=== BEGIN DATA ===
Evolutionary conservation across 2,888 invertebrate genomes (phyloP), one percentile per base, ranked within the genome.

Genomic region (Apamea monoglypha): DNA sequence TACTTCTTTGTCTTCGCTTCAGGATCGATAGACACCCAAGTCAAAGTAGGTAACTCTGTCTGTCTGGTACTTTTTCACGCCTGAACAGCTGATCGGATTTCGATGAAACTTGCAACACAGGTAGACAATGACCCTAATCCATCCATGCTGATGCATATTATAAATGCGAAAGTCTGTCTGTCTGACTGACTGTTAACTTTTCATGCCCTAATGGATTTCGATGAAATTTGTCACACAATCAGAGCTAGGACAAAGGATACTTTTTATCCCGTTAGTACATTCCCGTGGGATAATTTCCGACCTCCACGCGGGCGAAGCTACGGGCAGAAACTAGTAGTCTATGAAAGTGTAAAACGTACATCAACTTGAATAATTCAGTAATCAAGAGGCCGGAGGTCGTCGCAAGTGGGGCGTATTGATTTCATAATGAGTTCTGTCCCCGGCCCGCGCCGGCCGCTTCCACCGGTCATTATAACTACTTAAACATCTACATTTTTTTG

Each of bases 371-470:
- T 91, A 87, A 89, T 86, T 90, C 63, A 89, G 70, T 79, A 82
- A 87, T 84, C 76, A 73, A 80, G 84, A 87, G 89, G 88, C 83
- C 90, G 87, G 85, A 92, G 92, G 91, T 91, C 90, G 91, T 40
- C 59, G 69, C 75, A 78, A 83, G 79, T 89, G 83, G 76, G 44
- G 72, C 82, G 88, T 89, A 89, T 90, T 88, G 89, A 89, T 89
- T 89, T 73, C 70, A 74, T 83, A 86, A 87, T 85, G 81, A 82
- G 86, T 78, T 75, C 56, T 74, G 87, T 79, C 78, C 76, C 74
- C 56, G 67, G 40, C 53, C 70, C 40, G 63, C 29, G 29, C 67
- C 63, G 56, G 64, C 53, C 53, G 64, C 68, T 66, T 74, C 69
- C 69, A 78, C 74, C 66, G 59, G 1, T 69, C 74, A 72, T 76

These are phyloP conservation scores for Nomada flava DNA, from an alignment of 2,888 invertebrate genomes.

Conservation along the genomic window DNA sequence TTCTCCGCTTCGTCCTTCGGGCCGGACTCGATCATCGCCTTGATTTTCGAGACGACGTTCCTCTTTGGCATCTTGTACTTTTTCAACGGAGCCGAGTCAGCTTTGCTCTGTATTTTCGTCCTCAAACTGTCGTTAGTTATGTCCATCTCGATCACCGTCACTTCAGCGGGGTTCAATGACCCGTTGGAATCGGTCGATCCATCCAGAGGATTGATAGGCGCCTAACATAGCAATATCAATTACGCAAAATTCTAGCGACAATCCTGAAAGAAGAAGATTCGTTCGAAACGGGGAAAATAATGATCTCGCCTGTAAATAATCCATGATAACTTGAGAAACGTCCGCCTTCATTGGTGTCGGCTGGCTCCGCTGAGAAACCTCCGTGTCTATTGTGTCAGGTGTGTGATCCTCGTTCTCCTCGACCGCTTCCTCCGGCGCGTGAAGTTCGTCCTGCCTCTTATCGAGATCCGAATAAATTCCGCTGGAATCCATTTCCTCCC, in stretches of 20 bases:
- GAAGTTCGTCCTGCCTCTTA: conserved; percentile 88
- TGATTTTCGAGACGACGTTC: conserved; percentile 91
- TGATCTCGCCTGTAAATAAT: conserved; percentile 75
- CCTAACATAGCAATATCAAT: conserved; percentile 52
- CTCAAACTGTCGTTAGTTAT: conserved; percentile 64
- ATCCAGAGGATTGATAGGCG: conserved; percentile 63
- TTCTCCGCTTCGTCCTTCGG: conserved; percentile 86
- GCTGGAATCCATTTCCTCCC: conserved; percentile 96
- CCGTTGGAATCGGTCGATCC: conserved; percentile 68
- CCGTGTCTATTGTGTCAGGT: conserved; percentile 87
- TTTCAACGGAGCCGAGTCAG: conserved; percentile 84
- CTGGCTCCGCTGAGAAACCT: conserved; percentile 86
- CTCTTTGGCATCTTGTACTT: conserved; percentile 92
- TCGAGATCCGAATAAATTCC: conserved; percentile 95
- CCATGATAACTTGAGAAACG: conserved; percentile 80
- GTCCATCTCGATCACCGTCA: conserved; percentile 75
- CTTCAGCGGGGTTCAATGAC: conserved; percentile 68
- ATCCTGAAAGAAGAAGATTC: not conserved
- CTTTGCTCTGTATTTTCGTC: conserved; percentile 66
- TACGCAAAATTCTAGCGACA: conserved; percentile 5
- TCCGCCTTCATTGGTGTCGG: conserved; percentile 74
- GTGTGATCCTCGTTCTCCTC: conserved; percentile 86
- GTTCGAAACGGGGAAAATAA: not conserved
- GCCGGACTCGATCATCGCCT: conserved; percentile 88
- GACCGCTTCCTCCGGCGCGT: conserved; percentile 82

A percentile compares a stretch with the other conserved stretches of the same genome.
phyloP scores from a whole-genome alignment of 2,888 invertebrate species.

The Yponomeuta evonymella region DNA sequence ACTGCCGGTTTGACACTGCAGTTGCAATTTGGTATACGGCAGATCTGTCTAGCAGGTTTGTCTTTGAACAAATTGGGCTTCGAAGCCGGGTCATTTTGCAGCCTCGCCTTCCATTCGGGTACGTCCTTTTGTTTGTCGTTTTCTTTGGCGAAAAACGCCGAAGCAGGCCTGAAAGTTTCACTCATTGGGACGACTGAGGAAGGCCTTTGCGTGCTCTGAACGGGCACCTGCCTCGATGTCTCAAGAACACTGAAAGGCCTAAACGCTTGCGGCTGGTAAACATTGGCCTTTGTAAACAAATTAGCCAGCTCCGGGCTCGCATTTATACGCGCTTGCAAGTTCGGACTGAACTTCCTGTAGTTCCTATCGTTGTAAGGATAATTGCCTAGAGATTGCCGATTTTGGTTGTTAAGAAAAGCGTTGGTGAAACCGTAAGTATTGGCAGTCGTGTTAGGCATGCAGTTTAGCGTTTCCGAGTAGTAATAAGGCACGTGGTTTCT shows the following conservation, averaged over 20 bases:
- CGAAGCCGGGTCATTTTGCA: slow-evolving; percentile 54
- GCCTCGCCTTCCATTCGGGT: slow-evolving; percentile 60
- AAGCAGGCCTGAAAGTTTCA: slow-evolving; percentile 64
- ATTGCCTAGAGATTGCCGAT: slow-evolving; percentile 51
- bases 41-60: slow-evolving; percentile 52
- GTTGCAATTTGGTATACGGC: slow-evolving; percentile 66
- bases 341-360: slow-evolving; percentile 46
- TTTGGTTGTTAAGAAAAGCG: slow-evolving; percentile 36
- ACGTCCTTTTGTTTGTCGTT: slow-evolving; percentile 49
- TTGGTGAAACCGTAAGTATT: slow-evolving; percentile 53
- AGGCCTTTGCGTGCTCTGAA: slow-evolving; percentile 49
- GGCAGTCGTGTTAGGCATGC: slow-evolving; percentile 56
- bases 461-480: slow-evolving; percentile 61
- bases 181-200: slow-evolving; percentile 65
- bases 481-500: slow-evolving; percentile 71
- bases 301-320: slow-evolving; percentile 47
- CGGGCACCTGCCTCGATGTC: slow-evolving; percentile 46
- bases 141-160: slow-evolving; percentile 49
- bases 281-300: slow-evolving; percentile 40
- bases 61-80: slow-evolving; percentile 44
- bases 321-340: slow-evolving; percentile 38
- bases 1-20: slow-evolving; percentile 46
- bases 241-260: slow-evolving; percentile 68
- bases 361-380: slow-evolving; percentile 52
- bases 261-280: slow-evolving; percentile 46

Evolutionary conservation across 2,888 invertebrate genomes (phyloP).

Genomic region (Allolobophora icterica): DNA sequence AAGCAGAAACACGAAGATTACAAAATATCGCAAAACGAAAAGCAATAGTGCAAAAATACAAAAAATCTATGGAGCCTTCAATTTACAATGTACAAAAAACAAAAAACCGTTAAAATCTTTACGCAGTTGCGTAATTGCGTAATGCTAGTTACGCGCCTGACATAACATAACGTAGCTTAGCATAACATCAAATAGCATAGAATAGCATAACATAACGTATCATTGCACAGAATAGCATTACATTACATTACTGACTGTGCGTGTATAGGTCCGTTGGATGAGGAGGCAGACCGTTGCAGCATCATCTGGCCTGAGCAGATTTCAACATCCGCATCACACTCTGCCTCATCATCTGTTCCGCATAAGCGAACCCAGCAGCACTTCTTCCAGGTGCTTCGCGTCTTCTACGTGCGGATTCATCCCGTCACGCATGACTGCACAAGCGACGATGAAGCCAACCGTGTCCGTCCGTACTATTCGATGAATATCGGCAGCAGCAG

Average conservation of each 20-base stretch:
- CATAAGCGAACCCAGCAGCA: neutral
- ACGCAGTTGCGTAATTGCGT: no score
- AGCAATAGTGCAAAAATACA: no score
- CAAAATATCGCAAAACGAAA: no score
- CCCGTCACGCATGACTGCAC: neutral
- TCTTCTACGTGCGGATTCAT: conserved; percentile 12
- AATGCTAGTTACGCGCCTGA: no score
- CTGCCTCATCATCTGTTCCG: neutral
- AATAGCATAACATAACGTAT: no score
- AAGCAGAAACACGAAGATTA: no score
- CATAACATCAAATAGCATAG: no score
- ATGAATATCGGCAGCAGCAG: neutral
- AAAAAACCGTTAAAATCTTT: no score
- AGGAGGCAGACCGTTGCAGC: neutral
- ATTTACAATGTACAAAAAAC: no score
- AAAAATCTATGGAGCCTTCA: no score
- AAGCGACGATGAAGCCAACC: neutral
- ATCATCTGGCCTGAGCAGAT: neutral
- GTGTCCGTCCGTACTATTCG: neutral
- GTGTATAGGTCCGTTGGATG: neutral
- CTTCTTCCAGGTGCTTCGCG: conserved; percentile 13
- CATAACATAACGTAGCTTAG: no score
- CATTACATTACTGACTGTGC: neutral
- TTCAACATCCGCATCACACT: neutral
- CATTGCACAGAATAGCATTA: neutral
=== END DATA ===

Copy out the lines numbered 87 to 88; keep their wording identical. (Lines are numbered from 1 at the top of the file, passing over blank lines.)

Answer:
- AAAAATCTATGGAGCCTTCA: no score
- AAGCGACGATGAAGCCAACC: neutral